Not long ago, I signed up for cloud storage for my music collection. I started digitizing my collection years ago but had only managed to convert about 100 CDs. Now I have far more than 100, and I had stopped listening to many of them because doing so required digging out and going through multiple CD cases. Also, there is the matter of storage; I rip audio files at the highest fidelity level, which uses up a lot of disk space. Cloud storage solves this problem, and it is only a few bucks a month.

I set aside a few days to devote to digitizing my entire collection. My CD collection includes everything from Louie Armstrong’s band in the 1930s to music released in the last few months. I have even managed to replace the vinyl from my high school and college years with CDs, so my collection holds many pleasant memories. On picking up each disc, I found myself reminiscing and occasionally yelling out to my wife about some shared experience. Then I came across Abraxas and sat there quietly smiling to myself a little longer than I had paused for earlier albums.

Abraxas was a massive hit for Santana; it put them on the map. While singing along to “Black Magic Woman” and chanting “Oye Como Va!” I realized how Santana, and particularly Abraxas, had affected my life, and that influence began long before I had ever heard a single note of any song on the album.

Howard lived down the street from me, and except for one year, we had gone to the same schools since 6th grade. In 10th grade, we started hanging out—something we had never done before. I don’t recall what caused this association—maybe proximity. One day he told me he was going to buy an album and asked if I wanted to come along.

Howard was into hard rock, and I was more of a James Taylor, soft rock/folk person with a big dollop of Isaac Hayes. I don’t recall whether I had ever heard of Santana before our trip to the record shop. Howard raved about this new band–that I just had to listen to them. Another friend had introduced him to the band. So, I tagged along for the shopping experience.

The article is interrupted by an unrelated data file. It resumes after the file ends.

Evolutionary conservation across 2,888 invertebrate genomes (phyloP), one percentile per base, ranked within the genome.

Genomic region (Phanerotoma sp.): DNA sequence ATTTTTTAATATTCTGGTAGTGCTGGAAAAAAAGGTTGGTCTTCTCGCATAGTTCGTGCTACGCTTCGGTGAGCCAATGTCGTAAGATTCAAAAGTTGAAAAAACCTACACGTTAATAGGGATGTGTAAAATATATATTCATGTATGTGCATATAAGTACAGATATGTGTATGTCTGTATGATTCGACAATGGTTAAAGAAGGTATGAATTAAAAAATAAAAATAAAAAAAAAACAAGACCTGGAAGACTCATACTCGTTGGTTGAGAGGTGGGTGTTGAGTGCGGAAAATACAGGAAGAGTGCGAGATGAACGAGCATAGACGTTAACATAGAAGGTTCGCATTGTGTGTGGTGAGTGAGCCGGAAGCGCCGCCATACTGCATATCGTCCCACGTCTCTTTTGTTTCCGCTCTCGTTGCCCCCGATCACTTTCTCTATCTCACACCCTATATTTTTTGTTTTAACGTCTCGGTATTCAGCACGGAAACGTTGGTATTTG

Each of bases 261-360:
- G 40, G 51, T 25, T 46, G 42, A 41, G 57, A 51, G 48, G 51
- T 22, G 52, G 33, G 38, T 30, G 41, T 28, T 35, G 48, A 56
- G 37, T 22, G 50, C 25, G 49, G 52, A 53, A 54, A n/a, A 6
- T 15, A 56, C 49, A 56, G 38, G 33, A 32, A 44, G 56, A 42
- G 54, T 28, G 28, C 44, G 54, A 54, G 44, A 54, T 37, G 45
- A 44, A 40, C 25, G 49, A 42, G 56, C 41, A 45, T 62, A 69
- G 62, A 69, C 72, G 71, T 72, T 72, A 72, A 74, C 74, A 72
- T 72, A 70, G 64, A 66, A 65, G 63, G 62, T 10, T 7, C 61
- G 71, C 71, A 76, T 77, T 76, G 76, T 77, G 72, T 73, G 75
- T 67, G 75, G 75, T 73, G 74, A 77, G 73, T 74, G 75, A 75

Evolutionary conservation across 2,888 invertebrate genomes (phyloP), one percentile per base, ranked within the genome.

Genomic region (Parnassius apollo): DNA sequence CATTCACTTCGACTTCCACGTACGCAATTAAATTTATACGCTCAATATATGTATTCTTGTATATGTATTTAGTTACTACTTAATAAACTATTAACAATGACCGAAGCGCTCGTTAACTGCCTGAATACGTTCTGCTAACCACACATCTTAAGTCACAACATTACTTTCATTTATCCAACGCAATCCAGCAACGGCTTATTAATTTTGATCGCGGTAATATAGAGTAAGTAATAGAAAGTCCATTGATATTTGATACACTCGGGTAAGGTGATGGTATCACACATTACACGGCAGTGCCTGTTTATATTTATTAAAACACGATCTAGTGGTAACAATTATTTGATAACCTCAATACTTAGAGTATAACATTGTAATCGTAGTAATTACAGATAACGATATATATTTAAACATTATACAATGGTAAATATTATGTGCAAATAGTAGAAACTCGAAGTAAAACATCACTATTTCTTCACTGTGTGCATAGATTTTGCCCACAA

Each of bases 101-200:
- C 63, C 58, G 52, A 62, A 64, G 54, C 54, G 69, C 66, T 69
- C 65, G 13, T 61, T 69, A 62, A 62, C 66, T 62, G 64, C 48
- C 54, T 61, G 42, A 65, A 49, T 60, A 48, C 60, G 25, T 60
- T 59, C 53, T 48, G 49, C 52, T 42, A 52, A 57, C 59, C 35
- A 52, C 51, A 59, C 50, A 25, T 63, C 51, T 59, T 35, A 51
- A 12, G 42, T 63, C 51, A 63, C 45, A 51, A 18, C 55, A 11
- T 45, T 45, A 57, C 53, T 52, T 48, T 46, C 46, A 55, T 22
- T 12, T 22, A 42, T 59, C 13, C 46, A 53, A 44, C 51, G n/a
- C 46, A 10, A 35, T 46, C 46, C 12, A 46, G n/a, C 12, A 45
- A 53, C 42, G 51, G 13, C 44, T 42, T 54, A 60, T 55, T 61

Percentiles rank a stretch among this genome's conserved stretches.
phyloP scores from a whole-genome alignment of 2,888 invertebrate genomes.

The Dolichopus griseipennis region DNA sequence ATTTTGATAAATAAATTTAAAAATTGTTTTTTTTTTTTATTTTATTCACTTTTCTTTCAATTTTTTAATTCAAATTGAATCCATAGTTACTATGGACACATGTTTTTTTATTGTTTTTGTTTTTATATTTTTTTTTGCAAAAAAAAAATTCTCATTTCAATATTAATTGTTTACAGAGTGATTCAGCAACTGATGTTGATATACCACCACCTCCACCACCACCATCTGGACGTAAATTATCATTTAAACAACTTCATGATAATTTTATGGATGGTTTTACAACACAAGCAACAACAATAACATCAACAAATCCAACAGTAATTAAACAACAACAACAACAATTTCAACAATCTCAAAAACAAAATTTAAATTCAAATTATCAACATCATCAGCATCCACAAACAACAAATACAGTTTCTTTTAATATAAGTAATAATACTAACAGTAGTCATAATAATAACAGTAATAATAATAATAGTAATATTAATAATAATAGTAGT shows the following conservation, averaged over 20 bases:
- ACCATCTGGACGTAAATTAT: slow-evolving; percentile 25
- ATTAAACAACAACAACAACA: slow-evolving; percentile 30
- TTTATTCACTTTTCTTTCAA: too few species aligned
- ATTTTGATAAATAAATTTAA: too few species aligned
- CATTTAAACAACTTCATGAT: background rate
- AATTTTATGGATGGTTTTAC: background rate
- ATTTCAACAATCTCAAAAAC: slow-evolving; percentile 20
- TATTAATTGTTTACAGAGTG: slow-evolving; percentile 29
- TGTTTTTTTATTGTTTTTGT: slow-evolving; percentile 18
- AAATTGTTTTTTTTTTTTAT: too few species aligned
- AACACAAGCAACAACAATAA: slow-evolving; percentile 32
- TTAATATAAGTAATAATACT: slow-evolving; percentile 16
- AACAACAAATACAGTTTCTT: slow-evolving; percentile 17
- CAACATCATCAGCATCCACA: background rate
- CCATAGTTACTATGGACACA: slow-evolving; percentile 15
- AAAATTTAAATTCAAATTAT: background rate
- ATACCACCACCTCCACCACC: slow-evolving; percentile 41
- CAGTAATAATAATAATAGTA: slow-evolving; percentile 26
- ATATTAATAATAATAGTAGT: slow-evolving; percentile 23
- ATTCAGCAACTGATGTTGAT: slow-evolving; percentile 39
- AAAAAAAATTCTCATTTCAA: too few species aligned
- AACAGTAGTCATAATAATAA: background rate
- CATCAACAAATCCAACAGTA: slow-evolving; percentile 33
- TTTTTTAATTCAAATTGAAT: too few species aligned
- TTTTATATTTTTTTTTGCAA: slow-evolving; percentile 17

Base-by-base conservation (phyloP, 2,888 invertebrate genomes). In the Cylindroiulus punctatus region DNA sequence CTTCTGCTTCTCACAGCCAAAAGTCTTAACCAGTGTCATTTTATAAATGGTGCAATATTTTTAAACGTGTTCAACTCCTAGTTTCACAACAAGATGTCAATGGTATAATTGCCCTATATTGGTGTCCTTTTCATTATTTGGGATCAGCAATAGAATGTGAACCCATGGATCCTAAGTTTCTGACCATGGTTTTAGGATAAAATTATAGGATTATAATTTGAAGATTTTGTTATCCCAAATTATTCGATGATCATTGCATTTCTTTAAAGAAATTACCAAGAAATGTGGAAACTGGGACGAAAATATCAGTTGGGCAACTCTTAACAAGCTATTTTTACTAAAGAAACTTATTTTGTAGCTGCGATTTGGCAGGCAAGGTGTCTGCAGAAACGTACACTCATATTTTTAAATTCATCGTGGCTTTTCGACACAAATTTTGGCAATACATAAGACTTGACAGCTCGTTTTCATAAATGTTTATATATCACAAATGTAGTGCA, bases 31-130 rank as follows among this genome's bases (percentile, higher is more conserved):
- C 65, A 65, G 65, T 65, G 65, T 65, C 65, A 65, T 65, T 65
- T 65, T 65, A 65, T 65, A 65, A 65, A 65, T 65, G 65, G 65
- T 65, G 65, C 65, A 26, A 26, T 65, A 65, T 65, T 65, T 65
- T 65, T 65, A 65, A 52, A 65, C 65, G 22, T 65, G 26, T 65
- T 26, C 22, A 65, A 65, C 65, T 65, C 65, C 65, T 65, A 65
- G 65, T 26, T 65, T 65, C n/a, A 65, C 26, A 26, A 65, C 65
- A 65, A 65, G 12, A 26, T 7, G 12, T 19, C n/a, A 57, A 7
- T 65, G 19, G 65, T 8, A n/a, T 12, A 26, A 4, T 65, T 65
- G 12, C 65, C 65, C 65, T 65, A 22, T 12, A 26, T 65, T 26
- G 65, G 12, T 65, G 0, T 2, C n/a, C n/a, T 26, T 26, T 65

We went back to his house to listen to the album, but I never got to hear it. By the time we got there, it was after 6 pm,  the rest of the family trickled in, and between greetings and catching up, I never got to hear Howard’s new prize. I enjoyed the visit, and that was the last time we ever hung out—no idea why…

Brenna sat next to me in 11th grade French. We chatted and joked every day for a year. I liked French class, but she was the reason I looked forward to going. In mid-winter of senior year, Santana came to Ohio State’s campus. I still did not own Abraxas but, by then, had heard some of it. I still wasn’t particularly into Santana, but everyone else was—including Brenna. I asked her to go to the concert, and she agreed. At 18, I had never been to a concert before. In fact, I’m sure I hadn’t been allowed out past 11 pm. I wasn’t expecting much from Santana—Santana wasn’t the point.

Having been to plenty of concerts since then, I realize now how unusual that concert was. We sat there restless for what felt like forever while the stage crew seemed to wander about aimlessly, moving items and instruments in the low light. Then suddenly, the house lights dimmed, and red lights came up. There was no announcement, no introduction. The band walked onto the set and started playing “Singing Winds, Crying Beasts.”

It’s difficult to describe the wall of sound. It wasn’t blasted or too loud, but slow, undulating—hypnotic. St John’s Arena is a basketball venue, so the seats rise steeply from the floor. The band stood under a dome of red light and smoky haze while I looked down, entranced. From where we sat, midway up, the sound seemed to come from all directions, surrounding and engulfing us. I became a Santana fan.

The band played for two hours straight–no intermission, never speaking. Without the usual interruptions, it was easy to become lost in the sound and smoke and lights— and kisses. It is still the best concert I’ve ever been to.

Brenna was my first girlfriend, whom I still remember fondly. We have not seen one another or spoken since high school.

I have Howard to thank for making me aware of Santana. Otherwise, I would not have known that Santana was a big enough deal to ask Brenna to go and expect her to say yes. Although we graduated from the same school, I doubt Howard and I had a single conversation after that evening at his parents’ home. I always meant to thank him for hipping me to Santana.

A little later, while finishing up the last set of CDs, I googled him to see what he was up to, where he lived.

I found an old obituary, and shocked, sat quietly for a while, then put the CDs away.

Like so many memories, the images on the CD booklet are somewhat faded. Those of the concert remain as clear and crisp as that winter night.


    1. Author

      Yeah, I wasn’t prepared for what I found.

Leave a Reply

Your email address will not be published. Required fields are marked *